At the wedding I attended in Washington last weekend, I had a rare and precious chance to sit with my wife, among the guests, as a guest.
It doesn’t happen all that often. Most commonly, I am at weddings as the officiating rabbi. I’m worrying about who has the rings, do the bride and groom remember their lines, is there a glass to break under the huppah, and other details that people just assume take care of themselves. But in this instance, as a long-time friend of the bride’s parents, I could just sit back and watch the warmth and charm of the traditional Jewish wedding work its magic. And I was, anew, amazed at how arcane rituals that Jews have been practicing for literally thousands of years can still resonate with such rich meaning in this very different time.
On the long car ride back to New York, my wife and I happened to listen to a charming podcast, recorded some years ago, with Sheldon Harnick. He was the lyricist who, along with the late composer Jerry Bock, had gifted the world with the timeless score for Fiddler on the Roof, among other productions.
At the time the podcast was recorded, Harnick had just released an album of the songs that were omitted from the show when it opened, of which there were many. Actually, I was amazed to hear that for every song that got in, there were five to ten more that didn’t. That score is imprinted in so many Jewish brains, it’s hard to imagine squeezing anything else into it, but they had tried.
Most amazing of all was that the iconic opening number of the show, the “Tradition” song and its accompanying dancing, was not part of the original score. As it was first developed, the show was intended to open with Golda, Tevye’s wife, barking out orders to her five daughters on a frantic Friday afternoon. “Have you swept the floors? Have you set the table? Have you made the beds?” Finally, the exasperated daughters respond to her with the title line of the up-tempo song that was intended to introduce the play: “We haven’t missed a Sabbath yet!”
As Harnick told it, Harold Prince, the legendary producer of the show, wasn’t happy with the opening. When all is said and done, he asked, what’s the show about? Harnick responded that the show is about tradition: traditions that are beautiful and sustaining, traditions that are being challenged by an emerging modernity, and ultimately, traditions that will be bent if not broken, along with a few hearts. Prince responded that if the show was about tradition and its attendant challenges, then that’s what the show should open with– a musical number that, while charming, will also frame the show’s happiest and saddest moments in a manner true to the deepest meaning of the story.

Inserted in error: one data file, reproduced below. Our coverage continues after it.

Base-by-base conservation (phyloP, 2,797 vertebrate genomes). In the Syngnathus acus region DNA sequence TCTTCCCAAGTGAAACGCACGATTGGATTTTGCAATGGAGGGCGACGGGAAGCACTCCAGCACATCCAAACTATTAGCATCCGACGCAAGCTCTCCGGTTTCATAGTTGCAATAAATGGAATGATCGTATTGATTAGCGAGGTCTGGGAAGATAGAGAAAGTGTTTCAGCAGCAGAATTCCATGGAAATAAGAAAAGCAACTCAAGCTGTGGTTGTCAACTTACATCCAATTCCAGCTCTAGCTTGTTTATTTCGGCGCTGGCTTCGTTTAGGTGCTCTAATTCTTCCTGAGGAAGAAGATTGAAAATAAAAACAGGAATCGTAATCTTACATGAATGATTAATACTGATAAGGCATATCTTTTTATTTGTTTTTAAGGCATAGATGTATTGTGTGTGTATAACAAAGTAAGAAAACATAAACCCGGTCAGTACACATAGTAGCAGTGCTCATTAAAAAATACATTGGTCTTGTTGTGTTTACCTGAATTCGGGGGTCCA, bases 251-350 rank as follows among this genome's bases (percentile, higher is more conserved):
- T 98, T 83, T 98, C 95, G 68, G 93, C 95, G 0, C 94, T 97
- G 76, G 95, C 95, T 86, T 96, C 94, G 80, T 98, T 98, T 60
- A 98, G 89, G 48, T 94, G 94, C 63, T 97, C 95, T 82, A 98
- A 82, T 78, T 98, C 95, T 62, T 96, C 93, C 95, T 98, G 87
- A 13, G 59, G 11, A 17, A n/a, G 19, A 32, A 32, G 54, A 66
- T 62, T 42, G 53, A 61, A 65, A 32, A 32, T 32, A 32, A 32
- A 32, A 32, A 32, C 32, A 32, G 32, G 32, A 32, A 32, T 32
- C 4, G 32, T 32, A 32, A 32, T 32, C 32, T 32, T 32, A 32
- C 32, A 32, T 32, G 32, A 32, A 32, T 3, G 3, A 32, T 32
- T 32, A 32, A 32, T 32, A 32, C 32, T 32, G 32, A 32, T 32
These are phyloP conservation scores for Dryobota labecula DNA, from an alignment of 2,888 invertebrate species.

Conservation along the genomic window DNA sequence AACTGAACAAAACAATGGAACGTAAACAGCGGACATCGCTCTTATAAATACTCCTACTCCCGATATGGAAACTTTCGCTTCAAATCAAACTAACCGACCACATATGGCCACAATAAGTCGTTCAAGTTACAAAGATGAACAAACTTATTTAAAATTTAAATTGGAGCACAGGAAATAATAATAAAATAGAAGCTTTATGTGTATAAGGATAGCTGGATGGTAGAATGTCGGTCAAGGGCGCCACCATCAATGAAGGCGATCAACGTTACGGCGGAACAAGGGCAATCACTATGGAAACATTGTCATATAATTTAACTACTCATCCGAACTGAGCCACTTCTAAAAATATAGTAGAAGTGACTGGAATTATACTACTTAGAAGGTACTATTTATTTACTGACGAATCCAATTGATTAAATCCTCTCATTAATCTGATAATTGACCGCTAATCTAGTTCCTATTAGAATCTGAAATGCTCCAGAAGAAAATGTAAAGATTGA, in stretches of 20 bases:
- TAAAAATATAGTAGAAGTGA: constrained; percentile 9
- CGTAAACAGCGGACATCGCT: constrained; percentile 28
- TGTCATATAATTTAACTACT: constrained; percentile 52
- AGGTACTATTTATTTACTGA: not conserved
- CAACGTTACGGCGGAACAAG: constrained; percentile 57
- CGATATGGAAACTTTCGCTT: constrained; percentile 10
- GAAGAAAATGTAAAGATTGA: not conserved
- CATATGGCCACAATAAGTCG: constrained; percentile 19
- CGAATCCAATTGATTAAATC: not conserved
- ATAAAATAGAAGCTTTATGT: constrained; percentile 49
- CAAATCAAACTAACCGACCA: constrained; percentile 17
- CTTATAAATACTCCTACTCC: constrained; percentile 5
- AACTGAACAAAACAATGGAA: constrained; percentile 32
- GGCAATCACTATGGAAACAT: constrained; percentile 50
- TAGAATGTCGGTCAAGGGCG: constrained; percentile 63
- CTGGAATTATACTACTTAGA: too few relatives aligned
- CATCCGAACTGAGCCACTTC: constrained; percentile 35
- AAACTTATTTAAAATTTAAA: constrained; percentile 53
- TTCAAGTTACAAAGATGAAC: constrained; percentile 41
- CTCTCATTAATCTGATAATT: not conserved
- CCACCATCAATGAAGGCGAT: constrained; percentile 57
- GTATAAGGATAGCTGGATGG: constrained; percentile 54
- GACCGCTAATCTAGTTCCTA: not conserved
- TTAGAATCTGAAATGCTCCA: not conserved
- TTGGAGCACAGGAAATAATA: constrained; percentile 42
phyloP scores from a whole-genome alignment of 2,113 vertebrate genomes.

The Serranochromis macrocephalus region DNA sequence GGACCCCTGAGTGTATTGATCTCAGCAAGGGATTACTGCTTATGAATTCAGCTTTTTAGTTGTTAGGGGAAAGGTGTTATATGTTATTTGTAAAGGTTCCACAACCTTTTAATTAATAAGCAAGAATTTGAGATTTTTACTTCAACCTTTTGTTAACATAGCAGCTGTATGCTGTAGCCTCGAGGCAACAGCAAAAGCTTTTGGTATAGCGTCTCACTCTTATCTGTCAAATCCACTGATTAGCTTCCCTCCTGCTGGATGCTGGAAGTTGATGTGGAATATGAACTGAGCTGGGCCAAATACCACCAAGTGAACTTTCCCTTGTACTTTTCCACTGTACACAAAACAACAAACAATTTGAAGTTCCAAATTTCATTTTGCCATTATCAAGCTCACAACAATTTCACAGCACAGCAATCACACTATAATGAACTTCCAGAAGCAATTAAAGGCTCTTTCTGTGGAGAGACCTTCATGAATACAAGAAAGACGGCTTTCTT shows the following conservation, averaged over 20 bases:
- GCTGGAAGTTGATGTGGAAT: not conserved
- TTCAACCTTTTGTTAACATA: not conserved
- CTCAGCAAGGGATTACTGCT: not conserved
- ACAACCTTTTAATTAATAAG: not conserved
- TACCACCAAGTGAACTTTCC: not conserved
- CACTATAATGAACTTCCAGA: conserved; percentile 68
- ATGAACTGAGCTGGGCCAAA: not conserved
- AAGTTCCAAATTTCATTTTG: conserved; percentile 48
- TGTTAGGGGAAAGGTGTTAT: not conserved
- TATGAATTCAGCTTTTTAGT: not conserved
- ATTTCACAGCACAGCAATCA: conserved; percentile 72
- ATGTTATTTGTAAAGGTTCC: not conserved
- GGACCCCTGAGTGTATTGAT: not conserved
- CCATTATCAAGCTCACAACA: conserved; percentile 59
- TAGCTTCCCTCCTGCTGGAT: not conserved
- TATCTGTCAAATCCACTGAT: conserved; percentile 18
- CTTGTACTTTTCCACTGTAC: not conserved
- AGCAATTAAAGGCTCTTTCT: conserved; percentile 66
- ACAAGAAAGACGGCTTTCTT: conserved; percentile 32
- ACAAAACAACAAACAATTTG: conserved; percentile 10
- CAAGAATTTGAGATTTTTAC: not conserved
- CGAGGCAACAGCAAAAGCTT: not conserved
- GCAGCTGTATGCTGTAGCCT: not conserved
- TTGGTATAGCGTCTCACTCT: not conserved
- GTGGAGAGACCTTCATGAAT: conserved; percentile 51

Fiddler opened in 1964, but even all these years later, one might fairly say that the central tension that informed the show, as Sheldon Harnick articulated it, is even more an issue for us today than it was then.
The twentieth and twenty-first centuries have presented our Jewish Tradition (capital T intended) with an unending series of challenges. Issues related to feminism, gender roles, sexual orientation and assimilation and intermarriage continually force us to decide with which of Fiddler’s cast of characters we most closely identify, and at what price. Are we Tevye, who holds on to his cherished traditions with all his might until he has no choice but to bend, continually exhorting those around him to remember that without those traditions he’d/we’d be lost? Or do our sympathies lie with his daughters, who one by one continually test the outer limits of what is permissible? And even Golda, Tevye’s long-suffering wife, looked like she was enjoying that new-fangled touch dance with Tevye just fine until the Cossacks reminded her, and all of Anatevka, that nothing in their lives was secure.
The tension between tradition and change is not a new issue, but rather a dialectical tension woven into the modern Jewish experience. Each pole of the dialectic unendingly pulls at the other saying “yes, but in an unresolvable dynamic that plays out in ways both seen and unseen. Where we find ourselves on that dialectic is a pretty accurate barometer of how we define ourselves as Jews in the modern area, and what denomination of today’s Judaism we feel most comfortable in. Some regard allowing newer values to in any way alter ancient traditions as anathema, kind of like Tevye. Others would suggest that ancient traditions have to change in order to remain fresh and vibrant, able to resonate with a generation that is far removed from the Anatevka mentality of Fiddler.
I tend to straddle the middle with all my might, trying desperately to hold on. I certainly feel that new ideas and understandings whose times have clearly come have to interact with our time-honored traditions, because that is the way Judaism organically evolves. It always has, and it always will, and sometimes the change that it generates is not only not a bad thing, but also a moral one.
But as I sat at the wedding last weekend and watched a bride and groom very much of the twenty-first century go through the paces that Jewish brides and grooms have done for thousands of years, I could almost hear Tevye singing, and his voice was loud and clear.